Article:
Two major airlines flying to New Zealand have admitted some of their planes have small cameras pointing at passengers, but say they aren't turned on.

It comes after Singapore Airlines passenger Vitaly Kamluk earlier this month spotted one of the small cameras below the monitor of his in-flight entertainment system aboard a Boeing 787.

"Just found this interesting sensor looking at me from the seat back on board of Singapore Airlines," Vitaly tweeted, along with a photo.

"Any expert opinion of whether this a camera? Perhaps @SingaporeAir could clarify how it is used?"


The tweet set off a flurry of debate on Twitter as to exactly what the "sensor" was.

Now Singapore Airlines and United Airlines have admitted their planes also carry some of the cameras after being asked by the Herald whether the cameras were aboard flights into and out of New Zealand.

Singapore Airlines spokesman Karl Schubert said some of the airline's newer in-flight entertainment systems had come with cameras built into them.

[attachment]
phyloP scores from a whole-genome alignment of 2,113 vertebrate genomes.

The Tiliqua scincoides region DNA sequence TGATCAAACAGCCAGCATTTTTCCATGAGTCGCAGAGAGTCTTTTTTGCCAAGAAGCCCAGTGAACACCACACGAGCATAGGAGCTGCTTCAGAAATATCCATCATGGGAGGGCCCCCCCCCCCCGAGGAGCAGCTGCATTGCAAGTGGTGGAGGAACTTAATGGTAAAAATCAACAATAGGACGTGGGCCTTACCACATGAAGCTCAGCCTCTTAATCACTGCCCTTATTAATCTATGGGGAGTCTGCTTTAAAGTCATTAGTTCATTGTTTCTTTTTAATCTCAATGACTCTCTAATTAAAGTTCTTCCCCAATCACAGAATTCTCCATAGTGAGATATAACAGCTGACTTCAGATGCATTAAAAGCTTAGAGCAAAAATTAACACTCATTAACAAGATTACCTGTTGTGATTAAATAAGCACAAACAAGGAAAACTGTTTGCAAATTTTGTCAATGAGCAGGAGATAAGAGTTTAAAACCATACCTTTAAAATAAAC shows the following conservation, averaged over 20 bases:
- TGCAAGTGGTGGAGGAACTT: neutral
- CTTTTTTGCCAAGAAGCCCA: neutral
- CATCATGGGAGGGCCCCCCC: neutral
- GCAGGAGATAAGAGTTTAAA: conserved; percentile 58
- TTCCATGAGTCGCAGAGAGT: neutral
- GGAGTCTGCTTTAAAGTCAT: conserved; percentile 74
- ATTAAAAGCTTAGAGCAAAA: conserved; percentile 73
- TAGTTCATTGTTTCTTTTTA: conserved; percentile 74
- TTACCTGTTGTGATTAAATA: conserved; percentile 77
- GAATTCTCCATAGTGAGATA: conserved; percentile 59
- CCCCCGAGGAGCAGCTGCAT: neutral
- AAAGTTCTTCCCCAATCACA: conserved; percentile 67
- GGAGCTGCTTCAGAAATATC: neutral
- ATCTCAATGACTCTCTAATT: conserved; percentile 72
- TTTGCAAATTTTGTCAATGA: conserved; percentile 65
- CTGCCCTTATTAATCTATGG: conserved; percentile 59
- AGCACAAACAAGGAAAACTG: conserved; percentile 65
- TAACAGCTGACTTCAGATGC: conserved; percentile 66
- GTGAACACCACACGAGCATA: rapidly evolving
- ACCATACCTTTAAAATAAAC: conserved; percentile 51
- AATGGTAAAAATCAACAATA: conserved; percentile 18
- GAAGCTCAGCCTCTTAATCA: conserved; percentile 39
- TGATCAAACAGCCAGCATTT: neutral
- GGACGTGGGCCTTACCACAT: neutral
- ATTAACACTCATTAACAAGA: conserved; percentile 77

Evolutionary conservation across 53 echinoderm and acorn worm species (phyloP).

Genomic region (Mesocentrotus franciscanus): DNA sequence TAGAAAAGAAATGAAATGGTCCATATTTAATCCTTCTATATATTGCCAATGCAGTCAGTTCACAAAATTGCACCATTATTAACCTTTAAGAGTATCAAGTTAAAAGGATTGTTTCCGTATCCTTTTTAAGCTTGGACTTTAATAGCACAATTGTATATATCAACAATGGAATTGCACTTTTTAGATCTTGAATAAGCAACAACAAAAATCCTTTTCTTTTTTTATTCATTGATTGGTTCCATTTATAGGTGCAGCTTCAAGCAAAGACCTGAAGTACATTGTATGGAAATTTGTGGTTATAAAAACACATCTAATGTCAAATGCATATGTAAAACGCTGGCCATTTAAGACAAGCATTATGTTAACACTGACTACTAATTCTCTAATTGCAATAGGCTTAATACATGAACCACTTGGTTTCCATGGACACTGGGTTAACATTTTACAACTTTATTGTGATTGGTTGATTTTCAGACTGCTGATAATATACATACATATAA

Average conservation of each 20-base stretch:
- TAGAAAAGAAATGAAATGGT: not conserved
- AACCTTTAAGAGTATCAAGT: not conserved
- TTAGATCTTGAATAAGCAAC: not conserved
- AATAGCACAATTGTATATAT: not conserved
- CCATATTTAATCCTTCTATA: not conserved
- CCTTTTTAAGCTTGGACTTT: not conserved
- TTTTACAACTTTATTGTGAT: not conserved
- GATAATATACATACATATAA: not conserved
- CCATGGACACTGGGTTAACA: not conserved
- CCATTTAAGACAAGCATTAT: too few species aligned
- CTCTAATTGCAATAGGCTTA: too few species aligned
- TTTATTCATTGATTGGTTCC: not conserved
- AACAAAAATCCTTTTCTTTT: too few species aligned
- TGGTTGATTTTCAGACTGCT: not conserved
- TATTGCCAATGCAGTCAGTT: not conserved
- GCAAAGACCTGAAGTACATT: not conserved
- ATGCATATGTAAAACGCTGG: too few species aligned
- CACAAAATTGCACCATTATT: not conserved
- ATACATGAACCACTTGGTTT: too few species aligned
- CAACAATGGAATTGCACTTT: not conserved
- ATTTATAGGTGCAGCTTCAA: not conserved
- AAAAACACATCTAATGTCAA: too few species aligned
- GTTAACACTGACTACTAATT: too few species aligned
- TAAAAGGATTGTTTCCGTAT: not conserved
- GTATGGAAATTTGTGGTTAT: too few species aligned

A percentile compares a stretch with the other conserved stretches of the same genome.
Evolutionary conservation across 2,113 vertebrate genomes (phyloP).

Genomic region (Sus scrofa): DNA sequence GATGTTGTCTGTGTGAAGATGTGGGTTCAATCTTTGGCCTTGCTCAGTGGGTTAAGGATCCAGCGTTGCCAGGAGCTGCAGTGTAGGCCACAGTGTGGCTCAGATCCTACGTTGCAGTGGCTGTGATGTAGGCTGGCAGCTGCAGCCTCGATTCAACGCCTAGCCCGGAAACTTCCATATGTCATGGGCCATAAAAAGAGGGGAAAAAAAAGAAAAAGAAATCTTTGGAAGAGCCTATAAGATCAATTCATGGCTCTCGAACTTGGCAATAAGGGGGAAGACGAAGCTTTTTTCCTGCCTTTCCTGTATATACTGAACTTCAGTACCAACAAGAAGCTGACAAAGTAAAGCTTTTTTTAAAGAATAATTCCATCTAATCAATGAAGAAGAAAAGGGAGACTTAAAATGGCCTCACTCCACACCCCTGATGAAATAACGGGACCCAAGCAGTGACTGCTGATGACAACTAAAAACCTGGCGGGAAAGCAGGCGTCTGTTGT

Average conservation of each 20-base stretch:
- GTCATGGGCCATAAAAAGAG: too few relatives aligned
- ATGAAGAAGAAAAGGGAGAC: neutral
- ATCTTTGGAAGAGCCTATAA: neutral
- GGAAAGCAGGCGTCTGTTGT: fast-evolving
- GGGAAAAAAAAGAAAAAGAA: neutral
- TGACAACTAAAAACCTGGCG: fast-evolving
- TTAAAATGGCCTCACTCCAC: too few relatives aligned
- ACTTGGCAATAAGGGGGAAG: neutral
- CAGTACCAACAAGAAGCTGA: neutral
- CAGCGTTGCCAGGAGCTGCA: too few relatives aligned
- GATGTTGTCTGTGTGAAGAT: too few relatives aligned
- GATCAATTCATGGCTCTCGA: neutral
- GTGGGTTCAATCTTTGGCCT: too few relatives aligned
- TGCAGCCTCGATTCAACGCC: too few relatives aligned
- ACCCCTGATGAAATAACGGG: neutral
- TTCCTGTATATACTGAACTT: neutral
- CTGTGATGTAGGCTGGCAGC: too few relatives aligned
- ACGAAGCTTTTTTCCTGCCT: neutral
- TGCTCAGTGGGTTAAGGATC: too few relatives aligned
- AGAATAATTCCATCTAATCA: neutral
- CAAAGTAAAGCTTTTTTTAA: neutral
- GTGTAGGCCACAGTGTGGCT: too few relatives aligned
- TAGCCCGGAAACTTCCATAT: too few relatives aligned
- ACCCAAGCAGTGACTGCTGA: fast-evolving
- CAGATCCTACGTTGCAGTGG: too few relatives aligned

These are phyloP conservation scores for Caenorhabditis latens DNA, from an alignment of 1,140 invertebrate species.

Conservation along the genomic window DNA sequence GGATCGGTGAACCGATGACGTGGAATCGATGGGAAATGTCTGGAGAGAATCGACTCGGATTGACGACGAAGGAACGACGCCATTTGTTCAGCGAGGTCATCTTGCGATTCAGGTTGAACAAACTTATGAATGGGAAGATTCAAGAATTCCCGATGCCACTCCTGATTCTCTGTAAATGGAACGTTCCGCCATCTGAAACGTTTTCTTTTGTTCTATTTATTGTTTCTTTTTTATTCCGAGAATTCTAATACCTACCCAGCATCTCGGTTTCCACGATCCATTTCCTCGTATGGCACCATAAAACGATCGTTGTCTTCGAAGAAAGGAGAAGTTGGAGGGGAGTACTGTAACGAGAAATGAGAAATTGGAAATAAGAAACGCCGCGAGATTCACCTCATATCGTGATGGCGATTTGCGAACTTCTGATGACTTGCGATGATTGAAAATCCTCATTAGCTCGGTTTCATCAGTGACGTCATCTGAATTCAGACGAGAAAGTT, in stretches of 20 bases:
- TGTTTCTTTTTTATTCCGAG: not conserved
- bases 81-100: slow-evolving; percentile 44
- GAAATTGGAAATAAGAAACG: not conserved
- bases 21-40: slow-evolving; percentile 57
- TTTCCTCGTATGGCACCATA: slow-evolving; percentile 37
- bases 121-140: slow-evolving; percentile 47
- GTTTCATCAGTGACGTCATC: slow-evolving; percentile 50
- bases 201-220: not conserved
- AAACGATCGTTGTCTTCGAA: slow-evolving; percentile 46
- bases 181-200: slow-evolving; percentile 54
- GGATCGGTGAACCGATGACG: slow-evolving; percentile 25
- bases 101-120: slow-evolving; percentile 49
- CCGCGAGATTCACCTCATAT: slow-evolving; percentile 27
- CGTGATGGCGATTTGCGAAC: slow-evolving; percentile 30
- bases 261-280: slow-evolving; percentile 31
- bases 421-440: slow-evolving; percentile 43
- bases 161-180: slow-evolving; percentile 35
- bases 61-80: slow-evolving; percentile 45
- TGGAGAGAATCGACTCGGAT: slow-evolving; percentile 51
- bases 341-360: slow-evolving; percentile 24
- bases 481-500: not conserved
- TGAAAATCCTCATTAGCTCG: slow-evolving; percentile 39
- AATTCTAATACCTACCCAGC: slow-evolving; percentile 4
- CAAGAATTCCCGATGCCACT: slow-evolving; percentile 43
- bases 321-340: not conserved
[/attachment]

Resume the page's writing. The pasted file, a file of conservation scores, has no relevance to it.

"These cameras have been permanently disabled on our aircraft since their installation and cannot be activated on board," he said.

"We have no plans to enable or develop any features using the cameras."

The cameras could be found in business, premium economy and economy class systems on medium and long haul aircraft, including A350-900s, A380s, Boeing 777-300ERs and 787-10s.

United Airlines said in a statement that along with many other airlines "some of our premium seats have in-flight entertainment systems that have cameras installed by the manufacturer".

"This is a standard feature that manufacturers of the system have included for possible future purposes such as video conferencing, however our cameras have never been activated on United aircraft and we have no plans to use them in the future".


Air NZ said its fleet of aircraft used Panasonic in-flight entertainment systems that did not have "integrated cameras".